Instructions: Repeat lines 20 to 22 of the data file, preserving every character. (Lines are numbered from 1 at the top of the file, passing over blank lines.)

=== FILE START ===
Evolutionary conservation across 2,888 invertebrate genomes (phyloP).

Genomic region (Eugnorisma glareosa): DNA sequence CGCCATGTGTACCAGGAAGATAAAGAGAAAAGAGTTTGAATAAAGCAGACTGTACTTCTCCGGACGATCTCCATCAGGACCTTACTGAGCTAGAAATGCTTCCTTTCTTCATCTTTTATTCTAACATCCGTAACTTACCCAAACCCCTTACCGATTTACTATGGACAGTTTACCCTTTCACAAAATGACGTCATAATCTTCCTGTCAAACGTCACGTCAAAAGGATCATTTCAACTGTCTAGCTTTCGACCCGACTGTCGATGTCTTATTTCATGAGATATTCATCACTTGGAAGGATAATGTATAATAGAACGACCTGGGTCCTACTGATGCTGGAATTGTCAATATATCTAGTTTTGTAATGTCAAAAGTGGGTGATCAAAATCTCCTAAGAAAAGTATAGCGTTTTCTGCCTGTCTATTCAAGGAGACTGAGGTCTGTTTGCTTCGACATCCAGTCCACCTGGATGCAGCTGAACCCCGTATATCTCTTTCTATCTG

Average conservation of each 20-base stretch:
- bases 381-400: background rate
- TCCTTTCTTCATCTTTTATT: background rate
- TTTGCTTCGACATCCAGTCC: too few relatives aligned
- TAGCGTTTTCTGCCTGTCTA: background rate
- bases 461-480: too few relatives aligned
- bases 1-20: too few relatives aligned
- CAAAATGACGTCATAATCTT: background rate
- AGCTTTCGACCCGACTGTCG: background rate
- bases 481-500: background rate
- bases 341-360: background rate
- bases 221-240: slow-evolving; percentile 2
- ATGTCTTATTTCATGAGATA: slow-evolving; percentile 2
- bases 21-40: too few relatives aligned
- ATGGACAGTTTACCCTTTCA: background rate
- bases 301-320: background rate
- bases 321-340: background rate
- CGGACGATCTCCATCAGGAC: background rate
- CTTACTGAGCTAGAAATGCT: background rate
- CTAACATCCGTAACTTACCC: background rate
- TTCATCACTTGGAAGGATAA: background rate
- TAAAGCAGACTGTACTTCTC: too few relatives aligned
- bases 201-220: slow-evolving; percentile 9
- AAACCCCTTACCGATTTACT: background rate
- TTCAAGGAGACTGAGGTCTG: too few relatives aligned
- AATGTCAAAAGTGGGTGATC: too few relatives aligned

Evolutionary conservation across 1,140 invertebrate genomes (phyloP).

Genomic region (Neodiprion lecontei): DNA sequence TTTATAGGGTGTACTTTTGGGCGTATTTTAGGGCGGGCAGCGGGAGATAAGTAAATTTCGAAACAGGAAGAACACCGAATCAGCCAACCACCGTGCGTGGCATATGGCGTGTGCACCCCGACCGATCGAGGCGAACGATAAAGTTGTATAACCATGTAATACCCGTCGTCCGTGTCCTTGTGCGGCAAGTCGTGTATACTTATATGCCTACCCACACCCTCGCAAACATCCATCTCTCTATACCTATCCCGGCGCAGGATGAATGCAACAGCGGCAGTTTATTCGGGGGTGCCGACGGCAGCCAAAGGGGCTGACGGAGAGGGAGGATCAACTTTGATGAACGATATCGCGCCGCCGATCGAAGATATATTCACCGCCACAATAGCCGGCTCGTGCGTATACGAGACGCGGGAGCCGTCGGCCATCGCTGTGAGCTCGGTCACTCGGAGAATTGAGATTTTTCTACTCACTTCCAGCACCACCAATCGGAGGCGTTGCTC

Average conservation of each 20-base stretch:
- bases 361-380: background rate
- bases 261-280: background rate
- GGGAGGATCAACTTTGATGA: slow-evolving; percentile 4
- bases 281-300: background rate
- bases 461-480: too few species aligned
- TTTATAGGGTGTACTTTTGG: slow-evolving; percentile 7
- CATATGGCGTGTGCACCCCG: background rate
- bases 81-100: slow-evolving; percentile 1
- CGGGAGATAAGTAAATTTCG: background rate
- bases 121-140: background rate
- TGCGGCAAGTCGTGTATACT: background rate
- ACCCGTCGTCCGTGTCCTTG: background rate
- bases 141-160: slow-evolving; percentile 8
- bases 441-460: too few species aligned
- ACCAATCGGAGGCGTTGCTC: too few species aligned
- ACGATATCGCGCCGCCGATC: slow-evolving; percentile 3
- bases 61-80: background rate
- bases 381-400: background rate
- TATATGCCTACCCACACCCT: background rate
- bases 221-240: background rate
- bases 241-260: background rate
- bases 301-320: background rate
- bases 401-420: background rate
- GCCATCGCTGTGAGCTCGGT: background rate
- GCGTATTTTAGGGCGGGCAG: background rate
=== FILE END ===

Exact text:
- CGGACGATCTCCATCAGGAC: background rate
- CTTACTGAGCTAGAAATGCT: background rate
- CTAACATCCGTAACTTACCC: background rate